Revision clarifies when portable and vehicle-mounted generators are not required to be grounded to a grounding electrode.

    (B) Vehicle-Mounted Generators. The frame of a vehicle-mounted generator isn’t required to be grounded to a grounding electrode as defined in 250.52 if:
    (1) The generator frame is bonded to the vehicle frame,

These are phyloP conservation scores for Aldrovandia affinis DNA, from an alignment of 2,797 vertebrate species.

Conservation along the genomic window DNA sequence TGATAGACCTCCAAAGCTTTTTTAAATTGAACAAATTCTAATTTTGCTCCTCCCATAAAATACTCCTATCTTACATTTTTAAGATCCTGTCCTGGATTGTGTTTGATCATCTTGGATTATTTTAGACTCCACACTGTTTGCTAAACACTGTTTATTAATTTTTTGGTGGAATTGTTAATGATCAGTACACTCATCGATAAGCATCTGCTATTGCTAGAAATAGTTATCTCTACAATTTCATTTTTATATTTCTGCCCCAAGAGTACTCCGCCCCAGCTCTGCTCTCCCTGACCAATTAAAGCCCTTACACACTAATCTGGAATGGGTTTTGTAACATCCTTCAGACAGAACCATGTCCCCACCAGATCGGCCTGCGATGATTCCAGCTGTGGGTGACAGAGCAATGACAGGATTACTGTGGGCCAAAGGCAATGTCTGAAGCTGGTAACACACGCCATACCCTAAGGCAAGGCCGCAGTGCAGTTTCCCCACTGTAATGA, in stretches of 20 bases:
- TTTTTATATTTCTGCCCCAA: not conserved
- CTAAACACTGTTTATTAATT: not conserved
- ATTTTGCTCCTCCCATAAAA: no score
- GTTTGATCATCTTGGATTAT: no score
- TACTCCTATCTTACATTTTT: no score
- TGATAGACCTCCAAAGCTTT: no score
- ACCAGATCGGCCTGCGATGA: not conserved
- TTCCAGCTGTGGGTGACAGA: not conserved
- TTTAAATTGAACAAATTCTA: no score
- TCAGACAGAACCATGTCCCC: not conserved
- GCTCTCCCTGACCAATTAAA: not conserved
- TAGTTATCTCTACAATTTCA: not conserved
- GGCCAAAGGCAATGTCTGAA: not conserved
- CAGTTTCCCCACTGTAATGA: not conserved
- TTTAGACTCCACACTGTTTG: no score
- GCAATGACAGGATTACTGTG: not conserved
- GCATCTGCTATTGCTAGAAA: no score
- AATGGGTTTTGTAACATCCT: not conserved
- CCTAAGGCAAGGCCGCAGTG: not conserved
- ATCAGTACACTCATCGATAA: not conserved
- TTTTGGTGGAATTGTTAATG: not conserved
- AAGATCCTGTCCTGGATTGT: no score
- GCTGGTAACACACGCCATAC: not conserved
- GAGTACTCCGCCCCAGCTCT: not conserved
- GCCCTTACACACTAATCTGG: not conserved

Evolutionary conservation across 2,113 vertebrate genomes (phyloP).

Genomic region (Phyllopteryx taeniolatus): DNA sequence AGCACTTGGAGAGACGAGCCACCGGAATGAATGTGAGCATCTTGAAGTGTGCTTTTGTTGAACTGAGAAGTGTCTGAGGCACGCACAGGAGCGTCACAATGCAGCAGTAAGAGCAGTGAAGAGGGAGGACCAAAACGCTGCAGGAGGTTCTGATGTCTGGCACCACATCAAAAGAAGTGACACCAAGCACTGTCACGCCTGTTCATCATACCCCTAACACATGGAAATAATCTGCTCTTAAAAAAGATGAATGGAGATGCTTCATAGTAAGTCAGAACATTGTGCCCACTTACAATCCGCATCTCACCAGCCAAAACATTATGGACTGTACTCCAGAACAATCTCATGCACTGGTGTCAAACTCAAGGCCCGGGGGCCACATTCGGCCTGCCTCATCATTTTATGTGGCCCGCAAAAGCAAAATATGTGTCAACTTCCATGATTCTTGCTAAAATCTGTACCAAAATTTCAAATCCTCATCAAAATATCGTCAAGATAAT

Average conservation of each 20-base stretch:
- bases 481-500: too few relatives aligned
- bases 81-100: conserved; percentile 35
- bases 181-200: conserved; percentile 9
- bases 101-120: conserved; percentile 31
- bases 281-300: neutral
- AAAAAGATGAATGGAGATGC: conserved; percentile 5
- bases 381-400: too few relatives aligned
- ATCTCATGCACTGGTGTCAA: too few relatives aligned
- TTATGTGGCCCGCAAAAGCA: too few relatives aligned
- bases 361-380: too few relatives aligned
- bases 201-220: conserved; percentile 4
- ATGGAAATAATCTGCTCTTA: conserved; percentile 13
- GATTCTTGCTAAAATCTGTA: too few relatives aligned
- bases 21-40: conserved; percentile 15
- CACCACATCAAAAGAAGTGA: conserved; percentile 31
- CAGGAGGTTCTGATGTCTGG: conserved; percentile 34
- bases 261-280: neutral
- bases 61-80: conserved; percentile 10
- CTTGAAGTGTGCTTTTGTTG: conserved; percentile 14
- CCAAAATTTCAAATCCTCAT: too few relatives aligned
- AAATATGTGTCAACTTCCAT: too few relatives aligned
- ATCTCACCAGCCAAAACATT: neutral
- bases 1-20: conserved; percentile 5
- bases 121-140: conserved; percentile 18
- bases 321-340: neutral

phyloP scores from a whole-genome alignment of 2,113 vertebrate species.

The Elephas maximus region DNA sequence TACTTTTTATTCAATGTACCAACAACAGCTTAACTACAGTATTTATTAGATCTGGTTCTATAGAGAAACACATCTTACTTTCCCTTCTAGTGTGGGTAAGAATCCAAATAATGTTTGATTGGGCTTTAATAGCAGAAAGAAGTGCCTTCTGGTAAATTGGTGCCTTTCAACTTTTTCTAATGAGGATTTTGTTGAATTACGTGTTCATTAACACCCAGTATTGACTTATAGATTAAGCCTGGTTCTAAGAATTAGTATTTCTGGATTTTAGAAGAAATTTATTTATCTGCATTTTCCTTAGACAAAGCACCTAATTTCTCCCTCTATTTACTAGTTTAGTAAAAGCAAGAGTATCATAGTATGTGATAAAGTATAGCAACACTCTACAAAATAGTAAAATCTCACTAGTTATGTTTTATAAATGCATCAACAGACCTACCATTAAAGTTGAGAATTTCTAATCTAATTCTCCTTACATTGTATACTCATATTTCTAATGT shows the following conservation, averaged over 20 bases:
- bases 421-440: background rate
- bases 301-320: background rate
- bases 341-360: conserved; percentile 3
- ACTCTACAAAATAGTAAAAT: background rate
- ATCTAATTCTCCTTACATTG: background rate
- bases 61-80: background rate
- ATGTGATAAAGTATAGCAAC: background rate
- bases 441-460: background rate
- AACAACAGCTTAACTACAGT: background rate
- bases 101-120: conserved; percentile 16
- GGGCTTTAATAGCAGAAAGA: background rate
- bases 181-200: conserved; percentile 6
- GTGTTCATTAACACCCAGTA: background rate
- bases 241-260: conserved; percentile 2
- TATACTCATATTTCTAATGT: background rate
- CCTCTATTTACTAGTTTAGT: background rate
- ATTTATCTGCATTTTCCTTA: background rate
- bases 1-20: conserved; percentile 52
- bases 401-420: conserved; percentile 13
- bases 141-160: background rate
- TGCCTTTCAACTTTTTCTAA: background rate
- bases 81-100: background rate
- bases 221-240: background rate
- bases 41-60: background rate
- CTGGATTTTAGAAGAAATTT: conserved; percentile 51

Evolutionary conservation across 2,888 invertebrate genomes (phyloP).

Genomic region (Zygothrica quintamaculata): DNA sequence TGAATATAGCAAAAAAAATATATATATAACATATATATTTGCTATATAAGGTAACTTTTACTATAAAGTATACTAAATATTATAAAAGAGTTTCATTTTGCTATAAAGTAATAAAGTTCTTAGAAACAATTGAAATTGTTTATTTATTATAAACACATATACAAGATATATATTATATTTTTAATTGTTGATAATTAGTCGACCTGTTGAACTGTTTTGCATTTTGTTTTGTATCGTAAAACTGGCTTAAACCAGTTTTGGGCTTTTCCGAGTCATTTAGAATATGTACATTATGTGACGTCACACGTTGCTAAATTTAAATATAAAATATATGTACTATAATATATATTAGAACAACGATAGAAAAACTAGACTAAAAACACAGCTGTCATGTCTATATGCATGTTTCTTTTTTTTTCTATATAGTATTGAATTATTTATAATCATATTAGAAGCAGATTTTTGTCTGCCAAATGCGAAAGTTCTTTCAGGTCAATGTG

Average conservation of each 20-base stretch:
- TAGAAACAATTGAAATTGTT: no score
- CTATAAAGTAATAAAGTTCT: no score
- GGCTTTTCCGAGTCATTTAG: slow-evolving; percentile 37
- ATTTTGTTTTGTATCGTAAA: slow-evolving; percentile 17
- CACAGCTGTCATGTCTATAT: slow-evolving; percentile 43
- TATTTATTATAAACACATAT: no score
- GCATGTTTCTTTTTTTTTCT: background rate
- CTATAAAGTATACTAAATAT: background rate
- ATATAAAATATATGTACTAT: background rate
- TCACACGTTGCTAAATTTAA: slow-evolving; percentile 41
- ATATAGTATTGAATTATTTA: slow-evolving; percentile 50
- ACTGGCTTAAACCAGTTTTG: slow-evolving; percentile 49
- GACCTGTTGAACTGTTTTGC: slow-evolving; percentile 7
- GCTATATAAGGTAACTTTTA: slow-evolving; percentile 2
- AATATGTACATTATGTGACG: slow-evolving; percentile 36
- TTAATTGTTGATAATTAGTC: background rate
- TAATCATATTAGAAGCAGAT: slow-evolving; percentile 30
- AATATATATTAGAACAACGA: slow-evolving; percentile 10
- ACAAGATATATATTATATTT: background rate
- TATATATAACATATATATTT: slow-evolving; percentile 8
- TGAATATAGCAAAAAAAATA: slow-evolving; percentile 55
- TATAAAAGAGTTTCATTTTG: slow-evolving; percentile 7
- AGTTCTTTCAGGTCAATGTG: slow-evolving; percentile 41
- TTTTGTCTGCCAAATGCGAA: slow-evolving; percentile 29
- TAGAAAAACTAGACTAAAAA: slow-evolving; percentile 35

(2) The generator only supplies equipment or receptacles mounted on the vehicle or generator, and
    (3) The metal parts of the generator and the receptacle terminal for the connection of the equipment grounding (bonding) conductor are bonded to the generator frame.
     
  6. North Jersey

    North Jersey Junior Member